The South African government has made a submission for an extension to explain to the International Criminal Court (ICC) why it did not transfer Sudanese President Omar Al-Bashir to The Hague when he attended the European Union (EU) summit in Johannesburg in June 2015.
The ICC has an arrest warrant out against the President of Sudan for his alleged involvement in the atrocities in Darfur in 2003, which left approximately 300 thousand people dead.
South Africa's ministry for justice says the ICC must wait for details of what happened when President Al Bashir was in the country until after the issue has been processed in national courts.
The ICC has released the document submitted by the South African government, which is calling for a three months extension to explain why ICC indicted Omar Al-Bashir wasn't transferred to The Hague.
The document calls on the ICC to wait until after an appeal regarding this matter has been processed through the Supreme Court in South Africa.
"There are also simultaneously court proceedings in South Africa where the South African government is trying to appeal or is appealing a decision issued by its own judges saying that it was under an obligation to arrest Al-Bashir," says Human Rights Watch’s Liz Evenson.
The prosecutor has indicated a concern that Al-Bashir could travel to South Africa again as he did for the African Union summit - but the South African submission directly disputes that
The report dated 21 December 2015, but only being released publicly now says that this issue is not urgent and that rushing to provide the requested explanation could mean relevant facts are not obtained.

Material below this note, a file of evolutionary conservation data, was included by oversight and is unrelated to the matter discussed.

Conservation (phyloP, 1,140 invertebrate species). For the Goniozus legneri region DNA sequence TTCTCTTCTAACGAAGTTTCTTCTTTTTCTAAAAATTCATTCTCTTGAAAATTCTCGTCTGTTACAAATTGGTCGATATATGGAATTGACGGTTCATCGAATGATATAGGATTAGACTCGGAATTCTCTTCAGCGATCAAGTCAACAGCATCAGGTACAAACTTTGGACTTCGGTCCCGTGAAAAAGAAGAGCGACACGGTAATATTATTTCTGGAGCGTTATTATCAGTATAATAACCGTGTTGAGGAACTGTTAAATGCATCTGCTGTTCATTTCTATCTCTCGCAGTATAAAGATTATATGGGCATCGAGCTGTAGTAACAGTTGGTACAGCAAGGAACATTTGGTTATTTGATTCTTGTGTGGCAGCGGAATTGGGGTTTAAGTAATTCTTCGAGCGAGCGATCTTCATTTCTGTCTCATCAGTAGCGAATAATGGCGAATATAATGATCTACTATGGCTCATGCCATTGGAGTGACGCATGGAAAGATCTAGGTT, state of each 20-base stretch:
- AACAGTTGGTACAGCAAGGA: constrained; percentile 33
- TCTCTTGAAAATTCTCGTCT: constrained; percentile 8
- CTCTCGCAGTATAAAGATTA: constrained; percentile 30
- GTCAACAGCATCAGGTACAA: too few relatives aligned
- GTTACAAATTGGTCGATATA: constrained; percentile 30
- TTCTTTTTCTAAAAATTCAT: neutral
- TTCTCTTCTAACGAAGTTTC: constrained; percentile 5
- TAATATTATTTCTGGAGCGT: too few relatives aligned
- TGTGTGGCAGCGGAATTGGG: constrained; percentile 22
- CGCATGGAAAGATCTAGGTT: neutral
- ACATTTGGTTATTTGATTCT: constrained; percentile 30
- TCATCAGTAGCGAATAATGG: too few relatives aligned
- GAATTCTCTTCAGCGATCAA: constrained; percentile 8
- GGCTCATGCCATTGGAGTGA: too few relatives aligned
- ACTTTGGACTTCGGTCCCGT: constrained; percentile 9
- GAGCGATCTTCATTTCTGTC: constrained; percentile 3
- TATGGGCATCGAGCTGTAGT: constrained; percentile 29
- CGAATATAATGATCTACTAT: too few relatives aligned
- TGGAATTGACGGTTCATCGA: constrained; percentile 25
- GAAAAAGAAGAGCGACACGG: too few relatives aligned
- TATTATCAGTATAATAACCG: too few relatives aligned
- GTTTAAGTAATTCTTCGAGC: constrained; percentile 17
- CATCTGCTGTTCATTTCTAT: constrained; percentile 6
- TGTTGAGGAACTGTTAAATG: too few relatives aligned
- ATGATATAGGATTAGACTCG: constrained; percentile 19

South Africa is also challenging the ICC for saying in previous documents that court processes in South Africa are quote "unpredictable".
No Peace Without Justice Spokesperson, Niccolo Figa-Talamanca, says: "In practical terms there is absolutely no urgency. Albacore is not in South Africa so there is no issue that needs to be resolved immediately however the political fall back of a continuing and prolonged back and forth in front of the court does not look good for the court, does not look good for South Africa."
ICC judges will now decide whether to grant South Africa a 3 month extension.
The prosecutor has indicated a concern that Al-Bashir could travel to South Africa again as he did for the African Union summit - but the South African submission directly disputes that.
The Hague for the International Criminal Court, the most important thing is to get President Al Bashir arrested and transferred to The Hague so that he can face the charges against him.